1. I’ve been using it as a bodywash straight from the bottle for years now. Didn’t know it was advised to dilute it. I tried that once attempting to make a counter cleaner. It seperated and looked like a mess. Even clogged the sprayer.

  2. WARNING! DO NOT USE AS A TOOTHPASTE. I brushed my teeth with Dr. Bronner’s soap and my teeth turned a horrible grey color. I was afraid I’d have a huge dental bill. Luckily, Tom’s of Maine got rid of the grey after about two days!

  3. It is THE best insect spray for plants!! It even killed Japanese Beetles on my Harry Louder Walking Stick this summer! The only thing you have to be aware of is that it works when you spray it. It doesn’t keep working after it dries. So you might have to spray a couple of consecutive days to kill all bugs. But it won’t harm the plant or the environment, won’t harm pets or other animals, and it won’t harm kids!! Peppermint works best but I have used others when I was out of peppermint (like almond, etc) and it still did the job.

  4. I saw a story on Dr. Bronner’s yesterday on AWE (formerly Wealth TV) and it was very interesting. I use it as a body and hair wash and I like it very much. It takes only a fraction of the soap I had been using.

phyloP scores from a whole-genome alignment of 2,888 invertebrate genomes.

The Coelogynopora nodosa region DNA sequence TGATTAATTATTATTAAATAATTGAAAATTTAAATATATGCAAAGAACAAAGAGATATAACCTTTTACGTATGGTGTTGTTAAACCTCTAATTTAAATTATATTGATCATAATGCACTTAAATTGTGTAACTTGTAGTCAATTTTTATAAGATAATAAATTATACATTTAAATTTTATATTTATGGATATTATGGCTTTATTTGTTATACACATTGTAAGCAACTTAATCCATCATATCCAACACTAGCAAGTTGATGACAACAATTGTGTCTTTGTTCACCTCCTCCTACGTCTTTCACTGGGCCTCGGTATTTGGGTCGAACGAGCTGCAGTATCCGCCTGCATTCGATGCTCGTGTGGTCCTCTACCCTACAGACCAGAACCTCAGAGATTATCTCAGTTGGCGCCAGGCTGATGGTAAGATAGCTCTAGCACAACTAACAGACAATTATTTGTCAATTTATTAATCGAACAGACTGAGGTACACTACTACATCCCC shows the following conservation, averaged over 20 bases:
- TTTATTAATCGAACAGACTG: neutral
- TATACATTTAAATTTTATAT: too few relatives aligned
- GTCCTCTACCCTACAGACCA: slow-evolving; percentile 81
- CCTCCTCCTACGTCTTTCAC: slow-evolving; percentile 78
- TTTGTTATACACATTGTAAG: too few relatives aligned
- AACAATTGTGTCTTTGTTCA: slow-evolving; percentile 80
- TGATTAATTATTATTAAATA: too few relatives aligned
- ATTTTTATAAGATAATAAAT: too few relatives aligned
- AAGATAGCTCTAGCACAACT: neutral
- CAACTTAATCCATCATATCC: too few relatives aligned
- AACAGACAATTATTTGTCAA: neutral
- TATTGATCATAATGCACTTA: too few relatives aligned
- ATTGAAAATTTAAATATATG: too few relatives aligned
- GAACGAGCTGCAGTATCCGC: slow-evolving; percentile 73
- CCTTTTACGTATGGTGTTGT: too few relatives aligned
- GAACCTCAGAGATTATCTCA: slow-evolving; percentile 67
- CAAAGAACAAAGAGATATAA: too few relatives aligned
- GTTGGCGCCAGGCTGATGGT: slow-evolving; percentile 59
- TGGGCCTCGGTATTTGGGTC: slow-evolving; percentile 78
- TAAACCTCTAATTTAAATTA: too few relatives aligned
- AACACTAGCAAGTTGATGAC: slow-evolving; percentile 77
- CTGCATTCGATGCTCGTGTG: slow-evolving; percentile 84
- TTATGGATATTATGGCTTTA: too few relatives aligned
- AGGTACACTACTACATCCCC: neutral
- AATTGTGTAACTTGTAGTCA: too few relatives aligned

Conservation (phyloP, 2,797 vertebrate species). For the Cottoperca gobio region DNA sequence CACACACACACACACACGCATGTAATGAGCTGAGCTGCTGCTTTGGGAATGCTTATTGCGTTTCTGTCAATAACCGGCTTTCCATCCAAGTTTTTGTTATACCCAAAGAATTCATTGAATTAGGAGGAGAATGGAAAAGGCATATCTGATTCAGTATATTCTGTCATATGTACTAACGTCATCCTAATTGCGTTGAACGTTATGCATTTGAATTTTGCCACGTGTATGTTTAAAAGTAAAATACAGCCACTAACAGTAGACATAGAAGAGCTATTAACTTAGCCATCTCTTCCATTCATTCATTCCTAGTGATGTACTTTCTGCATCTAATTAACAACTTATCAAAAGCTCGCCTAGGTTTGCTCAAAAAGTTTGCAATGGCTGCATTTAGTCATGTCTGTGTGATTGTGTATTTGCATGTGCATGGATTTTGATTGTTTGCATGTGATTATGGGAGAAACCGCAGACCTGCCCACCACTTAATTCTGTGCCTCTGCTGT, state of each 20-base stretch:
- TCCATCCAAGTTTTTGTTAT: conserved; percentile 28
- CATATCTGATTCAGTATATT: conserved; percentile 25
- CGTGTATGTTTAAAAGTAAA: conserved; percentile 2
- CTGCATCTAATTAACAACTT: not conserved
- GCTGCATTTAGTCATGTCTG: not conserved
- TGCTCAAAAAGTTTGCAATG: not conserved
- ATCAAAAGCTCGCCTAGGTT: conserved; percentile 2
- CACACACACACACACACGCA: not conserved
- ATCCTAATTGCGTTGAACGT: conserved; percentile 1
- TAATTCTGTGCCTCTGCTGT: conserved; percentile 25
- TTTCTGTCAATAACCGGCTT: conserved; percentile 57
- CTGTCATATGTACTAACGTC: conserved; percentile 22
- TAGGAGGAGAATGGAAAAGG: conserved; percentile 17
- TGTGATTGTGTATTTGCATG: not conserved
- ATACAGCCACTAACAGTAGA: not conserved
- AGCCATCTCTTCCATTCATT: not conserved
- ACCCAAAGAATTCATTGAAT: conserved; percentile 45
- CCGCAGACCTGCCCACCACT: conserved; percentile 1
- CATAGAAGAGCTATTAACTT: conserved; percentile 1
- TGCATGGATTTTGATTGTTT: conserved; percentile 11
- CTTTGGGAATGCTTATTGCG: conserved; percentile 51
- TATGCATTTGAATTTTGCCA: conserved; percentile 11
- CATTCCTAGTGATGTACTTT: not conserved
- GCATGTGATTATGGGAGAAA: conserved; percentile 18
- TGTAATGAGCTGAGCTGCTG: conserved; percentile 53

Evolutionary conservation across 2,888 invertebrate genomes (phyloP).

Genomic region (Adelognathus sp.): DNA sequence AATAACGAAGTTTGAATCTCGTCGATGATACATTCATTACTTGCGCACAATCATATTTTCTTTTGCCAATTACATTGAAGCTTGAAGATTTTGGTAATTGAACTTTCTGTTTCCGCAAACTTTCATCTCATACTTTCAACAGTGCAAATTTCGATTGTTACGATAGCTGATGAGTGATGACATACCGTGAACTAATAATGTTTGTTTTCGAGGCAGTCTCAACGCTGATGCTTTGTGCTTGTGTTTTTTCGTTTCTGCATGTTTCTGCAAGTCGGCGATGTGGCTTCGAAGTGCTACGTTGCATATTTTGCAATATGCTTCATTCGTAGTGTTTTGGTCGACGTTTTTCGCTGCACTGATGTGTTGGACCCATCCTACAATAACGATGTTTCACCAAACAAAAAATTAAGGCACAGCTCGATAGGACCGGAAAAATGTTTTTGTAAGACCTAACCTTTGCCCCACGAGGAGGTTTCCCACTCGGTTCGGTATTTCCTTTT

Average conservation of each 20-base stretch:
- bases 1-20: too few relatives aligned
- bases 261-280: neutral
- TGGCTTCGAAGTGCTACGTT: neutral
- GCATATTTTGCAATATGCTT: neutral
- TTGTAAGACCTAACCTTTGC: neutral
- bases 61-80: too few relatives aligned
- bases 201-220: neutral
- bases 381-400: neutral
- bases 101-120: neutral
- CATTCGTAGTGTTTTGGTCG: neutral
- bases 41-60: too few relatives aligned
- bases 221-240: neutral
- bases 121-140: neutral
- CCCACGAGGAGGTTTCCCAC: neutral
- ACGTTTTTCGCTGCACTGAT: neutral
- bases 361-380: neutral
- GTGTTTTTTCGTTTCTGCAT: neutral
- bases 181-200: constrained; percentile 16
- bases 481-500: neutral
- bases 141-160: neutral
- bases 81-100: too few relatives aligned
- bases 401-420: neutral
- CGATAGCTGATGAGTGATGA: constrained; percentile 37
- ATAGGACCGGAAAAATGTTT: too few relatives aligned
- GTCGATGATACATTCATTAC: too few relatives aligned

5. I’ve just started brushing my teeth with the bar soap- (I was out of toothpaste) I’m amazed! It doesn’t taste soapy. My teeth are whiter and feel like I just got them cleaned. I haven’t made a trip to the store for toothpaste- this is gooood.

  6. You can add a little lavender, geranium and sweet orange essential oils, and a little almond oil to make a nicer shower gel 🙂 But if you add too much almond oil it solidifies in the bottle so just a little

  7. I tried brushing my teeth with Dr. Bronners. After one week MY TEETH TURNED GREY. I was afraid the damage was permanent. I went back to Tom’s of Maine. After two weeks my teeth were back to normal.

  8. Used it for years as body soap – had issues with commercial soap and skin irritation. Almond is my choice. Peppermint is too too in delicate areas! Plus it really is economical – so many uses.